Over the stifling hot Memorial Day Weekend, we headed out for a hike in the Loda Lake Wildflower Sanctuary in the Manistee National Forest near White Cloud. This is the only wildflower sanctuary in the National Forest system and is a joint project with the Federated Garden Clubs of Michigan. This is a bit of a hidden gem. There is not much about it on the internet so before visiting, I didn’t know what to expect. Even though it is advertised as having flowers all season long, there weren’t many blooms on our visit. The brochure says that Pink Lady Slippers, Pitcher Plants, Jewelweed, and Bergamot can all by spotted in the sanctuary. I want to come back later in the summer with hope of seeing more color.
The park is also home to some rural Michigan history. In the late 1800s, the Pere Marquete Railway Company harvested most of the area’s timber and then sold the land to railroad stockholders. Frederick Hanson bought the land but didn’t see any value in it until a family friend convinced him that the land could be successfully farmed using scientific methods. After farming the land for several years, Hanson built a summer home and servant’s quarters on the property. Hanson’s son-in-law, Albert Schmidt, an artist from Paris, inadvertently caused the Hansons to miss their departure on the Titanic. As a thank you, Hanson built Schmidt a studio on the property where Schmidt painted many scenes of Loda Lake.
Thanks for stopping by! If I have piqued your interest and you want to explore this under the radar park, visit the National Forest Service. A $5 entrance fee is required. If you like my photos be sure to “like” my Facebook Page, follow me on Instagram, and Flickr! You can purchase prints on Etsy and Fine Art America. To see inside my camera bag, check out my Gear Page. For information about our new Guided Photography Tours, visit GuidedPhoto.com.
Road construction sure made it difficult to visit Midland’s famed three way footbridge known as The Tridge. The Tridge crosses the junction of the Tittabawassee and Chippewa Rivers. We were heading home from Up North and our usual route was full of construction, so we changed it up and took I-75. Midland’s visitor’s bureau must’ve shelled out a lot of money for ads, because I swear I had been seeing nonstop photos of this place and I really wanted to check it out. Once we got off the interstate, this is where things got tricky. There’s a saying that there are two seasons in Michigan: winter and construction. It really seemed true this weekend. Both the GPS and the street signs really wanted us to knock down some barricades to get to this famed bridge. After making several u-turns we finally looked at a map and figured out another way to go. After all, The Tridge has three ends, there has to be more than one way to get to it. We did eventually find a place to park and discovered the pictures I had been seeing really didn’t show how busy this place could be on a Sunday afternoon. I’m surprised I was able to take a photo without a ton of people in it. All-in-all, it made for an interesting photo subject and a great place to get out and stretch our legs. If you are in the Midland area, The Tridge is definitely worth a visit, just make sure you know several ways to get there, just in case.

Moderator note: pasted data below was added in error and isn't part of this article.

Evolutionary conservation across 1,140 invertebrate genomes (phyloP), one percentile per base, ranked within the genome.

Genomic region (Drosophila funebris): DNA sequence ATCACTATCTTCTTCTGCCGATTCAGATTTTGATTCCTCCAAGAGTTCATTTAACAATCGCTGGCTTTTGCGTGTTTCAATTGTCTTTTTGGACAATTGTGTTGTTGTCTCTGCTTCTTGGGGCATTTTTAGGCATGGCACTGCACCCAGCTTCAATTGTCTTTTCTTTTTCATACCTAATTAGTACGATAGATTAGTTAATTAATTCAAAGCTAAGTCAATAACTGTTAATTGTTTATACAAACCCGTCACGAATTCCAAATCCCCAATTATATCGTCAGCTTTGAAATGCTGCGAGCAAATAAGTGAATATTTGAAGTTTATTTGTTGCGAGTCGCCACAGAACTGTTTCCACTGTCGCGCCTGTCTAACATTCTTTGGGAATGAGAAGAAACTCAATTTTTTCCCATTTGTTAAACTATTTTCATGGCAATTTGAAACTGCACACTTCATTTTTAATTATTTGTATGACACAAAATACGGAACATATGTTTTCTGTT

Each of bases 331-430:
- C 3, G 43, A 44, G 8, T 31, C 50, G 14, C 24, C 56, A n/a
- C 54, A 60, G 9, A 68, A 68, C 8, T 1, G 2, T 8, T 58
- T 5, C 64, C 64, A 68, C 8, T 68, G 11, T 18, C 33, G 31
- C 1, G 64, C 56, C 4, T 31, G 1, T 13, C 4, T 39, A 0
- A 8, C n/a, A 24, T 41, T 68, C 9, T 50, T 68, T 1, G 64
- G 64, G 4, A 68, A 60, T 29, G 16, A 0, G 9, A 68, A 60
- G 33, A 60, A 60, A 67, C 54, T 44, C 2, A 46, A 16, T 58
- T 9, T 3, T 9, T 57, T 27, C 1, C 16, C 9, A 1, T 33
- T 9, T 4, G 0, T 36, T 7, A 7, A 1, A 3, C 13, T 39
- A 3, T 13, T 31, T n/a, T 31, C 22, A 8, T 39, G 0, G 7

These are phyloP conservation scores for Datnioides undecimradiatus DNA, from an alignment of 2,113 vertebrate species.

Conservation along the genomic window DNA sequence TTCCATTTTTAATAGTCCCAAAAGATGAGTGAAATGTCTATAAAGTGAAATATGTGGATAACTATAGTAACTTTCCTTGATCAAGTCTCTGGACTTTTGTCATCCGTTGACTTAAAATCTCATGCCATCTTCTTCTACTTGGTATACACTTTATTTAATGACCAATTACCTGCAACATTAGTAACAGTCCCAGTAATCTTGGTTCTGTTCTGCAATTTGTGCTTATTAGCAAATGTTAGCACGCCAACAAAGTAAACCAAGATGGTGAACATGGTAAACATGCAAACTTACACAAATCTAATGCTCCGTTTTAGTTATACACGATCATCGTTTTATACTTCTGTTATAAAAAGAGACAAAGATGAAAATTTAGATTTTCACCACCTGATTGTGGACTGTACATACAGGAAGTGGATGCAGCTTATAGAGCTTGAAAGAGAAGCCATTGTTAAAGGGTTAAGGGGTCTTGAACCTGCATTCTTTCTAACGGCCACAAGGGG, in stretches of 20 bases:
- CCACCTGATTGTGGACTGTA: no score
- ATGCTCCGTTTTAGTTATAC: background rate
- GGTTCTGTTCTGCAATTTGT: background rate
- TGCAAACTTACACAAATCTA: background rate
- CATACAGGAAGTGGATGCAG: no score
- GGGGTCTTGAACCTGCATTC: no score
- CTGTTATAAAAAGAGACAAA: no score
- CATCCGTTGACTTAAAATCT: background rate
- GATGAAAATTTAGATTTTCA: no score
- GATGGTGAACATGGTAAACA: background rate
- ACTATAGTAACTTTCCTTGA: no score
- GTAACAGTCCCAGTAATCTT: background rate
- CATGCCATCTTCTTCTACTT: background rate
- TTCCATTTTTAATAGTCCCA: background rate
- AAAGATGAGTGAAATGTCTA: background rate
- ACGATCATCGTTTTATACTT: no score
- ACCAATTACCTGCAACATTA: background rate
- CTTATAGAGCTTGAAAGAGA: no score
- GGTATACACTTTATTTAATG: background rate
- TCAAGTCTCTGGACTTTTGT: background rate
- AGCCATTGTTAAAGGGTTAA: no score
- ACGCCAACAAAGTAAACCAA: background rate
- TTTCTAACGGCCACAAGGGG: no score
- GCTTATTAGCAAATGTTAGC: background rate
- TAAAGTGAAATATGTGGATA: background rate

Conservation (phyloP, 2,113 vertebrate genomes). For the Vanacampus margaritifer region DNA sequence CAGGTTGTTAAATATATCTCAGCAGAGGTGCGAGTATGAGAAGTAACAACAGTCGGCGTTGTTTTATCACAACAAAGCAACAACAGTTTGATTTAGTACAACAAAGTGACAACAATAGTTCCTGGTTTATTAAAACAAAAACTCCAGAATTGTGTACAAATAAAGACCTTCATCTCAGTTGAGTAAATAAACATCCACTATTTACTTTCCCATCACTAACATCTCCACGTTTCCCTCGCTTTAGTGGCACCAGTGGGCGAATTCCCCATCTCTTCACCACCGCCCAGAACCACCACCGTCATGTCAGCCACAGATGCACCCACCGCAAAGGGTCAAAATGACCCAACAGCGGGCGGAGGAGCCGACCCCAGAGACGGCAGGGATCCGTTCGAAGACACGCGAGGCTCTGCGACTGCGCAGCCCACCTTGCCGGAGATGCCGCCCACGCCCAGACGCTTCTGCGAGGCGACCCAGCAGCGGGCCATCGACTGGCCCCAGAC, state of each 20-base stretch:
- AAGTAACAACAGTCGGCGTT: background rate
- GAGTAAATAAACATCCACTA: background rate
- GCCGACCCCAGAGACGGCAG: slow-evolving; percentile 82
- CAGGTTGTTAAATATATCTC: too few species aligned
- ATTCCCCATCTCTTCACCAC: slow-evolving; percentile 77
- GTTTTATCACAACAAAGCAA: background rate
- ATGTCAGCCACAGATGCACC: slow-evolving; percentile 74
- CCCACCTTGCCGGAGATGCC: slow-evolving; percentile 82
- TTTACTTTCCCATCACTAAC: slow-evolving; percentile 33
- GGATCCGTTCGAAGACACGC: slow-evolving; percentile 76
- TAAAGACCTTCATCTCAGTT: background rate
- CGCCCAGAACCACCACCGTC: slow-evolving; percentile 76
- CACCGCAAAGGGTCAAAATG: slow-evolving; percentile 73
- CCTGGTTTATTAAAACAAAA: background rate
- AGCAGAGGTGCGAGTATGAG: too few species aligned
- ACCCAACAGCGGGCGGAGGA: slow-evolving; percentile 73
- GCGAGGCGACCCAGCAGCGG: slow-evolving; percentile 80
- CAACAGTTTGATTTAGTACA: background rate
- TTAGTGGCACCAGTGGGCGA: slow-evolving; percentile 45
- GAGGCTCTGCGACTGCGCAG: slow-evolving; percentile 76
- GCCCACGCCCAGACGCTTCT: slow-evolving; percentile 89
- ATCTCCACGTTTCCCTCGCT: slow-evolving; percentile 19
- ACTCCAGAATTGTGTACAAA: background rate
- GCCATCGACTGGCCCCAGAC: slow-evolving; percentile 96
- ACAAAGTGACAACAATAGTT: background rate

Thank you for stopping by! If you like my photos be sure to “like” my Facebook Page, follow me on Instagram, and Flickr! You can purchase prints on Etsy and Fine Art America. To see inside my camera bag, check out my Gear Page. For information about our new Guided Photography Tours, visit GuidedPhoto.com.
For the second year in a row we made our first trip to Ludington for the season on Mother’s Day. It is nice to spend time in our favorite park before the summertime crowds descend. We hiked the lighthouse trail and for the first half or so we didn’t see any other people. Walking through the Pines campground before it has opened for the season is much easier than having to dodge kids on bikes and people playing corn hole in the road. The weather was sunny and warm and was perfect for the 1.8 mile hike each way.
A trip to Ludington would not be complete without a visit to House of Flavors for a scoop of ice cream. If you are ever in town, you have to check this place out. I highly recommend their Michigan Pothole that comes with chunks of chocolate asphalt. Yum.
For more information about House of Flavors and they’re delicious ice cream, check out HouseofFlavorRestaurants.com. If you like my photos be sure to “like” my Facebook Page, follow me on Instagram, and Flickr! You can purchase prints on Etsy and Fine Art America. To see inside my camera bag, check out my Gear Page. For information about our new Guided Photography Tours, visit GuidedPhoto.com.